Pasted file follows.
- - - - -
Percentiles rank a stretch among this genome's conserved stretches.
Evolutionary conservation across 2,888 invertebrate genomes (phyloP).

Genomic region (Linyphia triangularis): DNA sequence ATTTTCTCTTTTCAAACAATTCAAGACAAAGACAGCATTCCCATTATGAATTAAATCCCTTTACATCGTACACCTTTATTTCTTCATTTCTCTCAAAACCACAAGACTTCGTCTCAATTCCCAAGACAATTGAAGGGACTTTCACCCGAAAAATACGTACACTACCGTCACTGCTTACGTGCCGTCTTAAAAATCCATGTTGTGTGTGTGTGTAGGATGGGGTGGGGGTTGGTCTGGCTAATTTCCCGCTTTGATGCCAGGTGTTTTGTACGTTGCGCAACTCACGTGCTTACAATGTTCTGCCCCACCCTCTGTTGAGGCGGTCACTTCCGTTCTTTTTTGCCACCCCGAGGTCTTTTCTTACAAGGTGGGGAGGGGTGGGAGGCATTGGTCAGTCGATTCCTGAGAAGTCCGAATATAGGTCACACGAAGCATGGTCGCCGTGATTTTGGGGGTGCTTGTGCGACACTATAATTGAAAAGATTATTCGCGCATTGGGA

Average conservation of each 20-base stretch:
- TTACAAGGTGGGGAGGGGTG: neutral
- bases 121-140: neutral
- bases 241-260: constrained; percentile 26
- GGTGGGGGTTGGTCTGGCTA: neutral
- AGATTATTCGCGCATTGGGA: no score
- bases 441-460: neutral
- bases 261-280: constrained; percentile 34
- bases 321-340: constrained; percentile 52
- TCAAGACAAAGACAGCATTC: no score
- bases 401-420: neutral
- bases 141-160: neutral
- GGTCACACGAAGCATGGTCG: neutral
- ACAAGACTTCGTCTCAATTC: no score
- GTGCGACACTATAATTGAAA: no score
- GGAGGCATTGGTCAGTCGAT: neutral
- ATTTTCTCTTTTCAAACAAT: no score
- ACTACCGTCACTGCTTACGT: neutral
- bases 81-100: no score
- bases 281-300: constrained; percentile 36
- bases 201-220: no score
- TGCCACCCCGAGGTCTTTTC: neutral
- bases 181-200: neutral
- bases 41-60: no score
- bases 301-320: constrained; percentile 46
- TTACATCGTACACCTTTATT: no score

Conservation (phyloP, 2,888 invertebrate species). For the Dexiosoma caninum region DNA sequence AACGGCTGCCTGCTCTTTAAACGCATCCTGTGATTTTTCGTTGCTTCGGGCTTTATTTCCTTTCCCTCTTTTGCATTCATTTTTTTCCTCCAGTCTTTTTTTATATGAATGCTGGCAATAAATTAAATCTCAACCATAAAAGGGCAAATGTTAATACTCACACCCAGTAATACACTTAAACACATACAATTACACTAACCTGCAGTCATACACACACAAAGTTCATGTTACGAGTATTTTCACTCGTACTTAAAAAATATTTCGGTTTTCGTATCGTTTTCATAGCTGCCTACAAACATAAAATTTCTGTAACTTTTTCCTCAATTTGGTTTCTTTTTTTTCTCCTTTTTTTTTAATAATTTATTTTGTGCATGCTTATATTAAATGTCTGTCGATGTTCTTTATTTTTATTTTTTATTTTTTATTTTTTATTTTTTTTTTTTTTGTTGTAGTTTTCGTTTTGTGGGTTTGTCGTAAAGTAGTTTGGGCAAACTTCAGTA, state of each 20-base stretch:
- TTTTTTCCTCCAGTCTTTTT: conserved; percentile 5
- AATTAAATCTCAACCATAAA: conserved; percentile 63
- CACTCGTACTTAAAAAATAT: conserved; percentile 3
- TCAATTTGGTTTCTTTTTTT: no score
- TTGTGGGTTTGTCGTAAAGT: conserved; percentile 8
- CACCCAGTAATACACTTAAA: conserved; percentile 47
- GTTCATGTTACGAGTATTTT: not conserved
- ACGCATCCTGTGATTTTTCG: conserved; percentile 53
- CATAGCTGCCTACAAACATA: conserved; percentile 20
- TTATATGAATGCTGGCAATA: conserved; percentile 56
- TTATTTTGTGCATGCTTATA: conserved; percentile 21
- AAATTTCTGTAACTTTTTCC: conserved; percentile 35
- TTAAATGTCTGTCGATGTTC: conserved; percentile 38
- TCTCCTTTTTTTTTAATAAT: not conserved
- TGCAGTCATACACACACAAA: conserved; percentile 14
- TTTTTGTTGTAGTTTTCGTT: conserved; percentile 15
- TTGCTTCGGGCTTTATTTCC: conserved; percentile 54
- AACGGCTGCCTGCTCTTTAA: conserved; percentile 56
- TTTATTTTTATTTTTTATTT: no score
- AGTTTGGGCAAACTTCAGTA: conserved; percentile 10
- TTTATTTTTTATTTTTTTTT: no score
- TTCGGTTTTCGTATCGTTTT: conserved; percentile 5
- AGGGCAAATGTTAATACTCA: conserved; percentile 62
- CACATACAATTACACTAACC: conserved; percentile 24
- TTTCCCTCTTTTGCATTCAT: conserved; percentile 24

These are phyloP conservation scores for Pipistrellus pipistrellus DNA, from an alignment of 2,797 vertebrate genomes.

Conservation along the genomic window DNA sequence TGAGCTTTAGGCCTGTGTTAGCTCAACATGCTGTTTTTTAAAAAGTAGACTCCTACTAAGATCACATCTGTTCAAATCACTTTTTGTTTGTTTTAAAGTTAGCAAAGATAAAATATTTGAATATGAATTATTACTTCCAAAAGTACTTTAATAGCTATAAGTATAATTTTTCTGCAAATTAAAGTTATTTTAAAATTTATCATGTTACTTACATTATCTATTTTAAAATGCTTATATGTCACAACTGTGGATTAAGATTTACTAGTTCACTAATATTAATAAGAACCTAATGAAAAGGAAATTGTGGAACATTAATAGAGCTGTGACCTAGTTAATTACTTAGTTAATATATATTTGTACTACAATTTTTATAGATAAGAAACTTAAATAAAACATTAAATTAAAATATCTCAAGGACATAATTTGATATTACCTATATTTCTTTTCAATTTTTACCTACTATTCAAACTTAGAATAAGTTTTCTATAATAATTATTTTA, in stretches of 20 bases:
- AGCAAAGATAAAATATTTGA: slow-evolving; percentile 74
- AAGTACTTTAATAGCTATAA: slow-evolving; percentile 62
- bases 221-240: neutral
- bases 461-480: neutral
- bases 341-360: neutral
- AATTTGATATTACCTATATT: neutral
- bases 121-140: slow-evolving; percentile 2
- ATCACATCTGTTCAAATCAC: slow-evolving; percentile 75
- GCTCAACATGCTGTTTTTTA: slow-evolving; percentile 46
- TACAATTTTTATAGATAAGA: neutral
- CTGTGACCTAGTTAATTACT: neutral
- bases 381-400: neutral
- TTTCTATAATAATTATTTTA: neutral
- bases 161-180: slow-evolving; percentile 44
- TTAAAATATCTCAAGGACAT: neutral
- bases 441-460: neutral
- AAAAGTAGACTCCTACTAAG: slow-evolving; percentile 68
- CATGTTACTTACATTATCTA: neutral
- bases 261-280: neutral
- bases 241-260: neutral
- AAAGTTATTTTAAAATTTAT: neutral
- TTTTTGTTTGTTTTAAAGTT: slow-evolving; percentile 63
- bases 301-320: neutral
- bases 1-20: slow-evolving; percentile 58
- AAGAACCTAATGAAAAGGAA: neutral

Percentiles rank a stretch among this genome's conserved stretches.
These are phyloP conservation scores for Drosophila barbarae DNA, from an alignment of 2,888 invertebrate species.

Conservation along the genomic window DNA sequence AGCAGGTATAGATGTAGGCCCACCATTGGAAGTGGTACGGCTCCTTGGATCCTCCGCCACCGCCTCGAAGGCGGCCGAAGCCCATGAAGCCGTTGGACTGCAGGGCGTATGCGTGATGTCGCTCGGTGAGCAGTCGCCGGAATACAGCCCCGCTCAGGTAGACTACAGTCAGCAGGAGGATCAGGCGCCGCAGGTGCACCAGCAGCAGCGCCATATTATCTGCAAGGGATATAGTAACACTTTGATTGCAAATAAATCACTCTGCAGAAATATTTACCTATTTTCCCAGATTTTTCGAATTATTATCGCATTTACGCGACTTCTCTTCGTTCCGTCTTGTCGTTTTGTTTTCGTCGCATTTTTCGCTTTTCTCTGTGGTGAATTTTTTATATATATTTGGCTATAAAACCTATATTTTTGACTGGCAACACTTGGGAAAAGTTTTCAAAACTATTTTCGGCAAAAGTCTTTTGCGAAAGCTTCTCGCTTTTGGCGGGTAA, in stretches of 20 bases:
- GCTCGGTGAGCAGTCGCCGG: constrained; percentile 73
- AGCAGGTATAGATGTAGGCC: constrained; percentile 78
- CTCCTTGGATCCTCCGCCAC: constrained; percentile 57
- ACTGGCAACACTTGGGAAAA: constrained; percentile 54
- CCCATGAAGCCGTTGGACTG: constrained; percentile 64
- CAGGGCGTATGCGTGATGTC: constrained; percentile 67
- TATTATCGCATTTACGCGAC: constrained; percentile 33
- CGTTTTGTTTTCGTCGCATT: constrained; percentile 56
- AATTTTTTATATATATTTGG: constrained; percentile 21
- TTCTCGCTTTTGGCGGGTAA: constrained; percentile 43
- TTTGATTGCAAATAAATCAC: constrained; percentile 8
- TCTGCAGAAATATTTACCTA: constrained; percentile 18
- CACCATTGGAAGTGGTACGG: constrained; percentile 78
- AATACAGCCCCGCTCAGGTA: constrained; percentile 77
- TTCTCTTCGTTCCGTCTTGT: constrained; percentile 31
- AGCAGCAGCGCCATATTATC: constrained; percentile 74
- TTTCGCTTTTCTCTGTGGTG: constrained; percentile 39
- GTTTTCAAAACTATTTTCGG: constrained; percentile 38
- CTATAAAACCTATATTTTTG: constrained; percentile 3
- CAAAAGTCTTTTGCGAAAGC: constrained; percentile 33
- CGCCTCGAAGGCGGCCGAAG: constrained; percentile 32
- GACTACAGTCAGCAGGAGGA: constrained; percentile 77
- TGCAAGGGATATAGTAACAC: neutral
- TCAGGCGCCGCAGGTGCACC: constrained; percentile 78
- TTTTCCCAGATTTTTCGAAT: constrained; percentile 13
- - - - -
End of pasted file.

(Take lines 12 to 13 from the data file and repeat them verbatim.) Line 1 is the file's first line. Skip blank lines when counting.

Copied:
- bases 321-340: constrained; percentile 52
- TCAAGACAAAGACAGCATTC: no score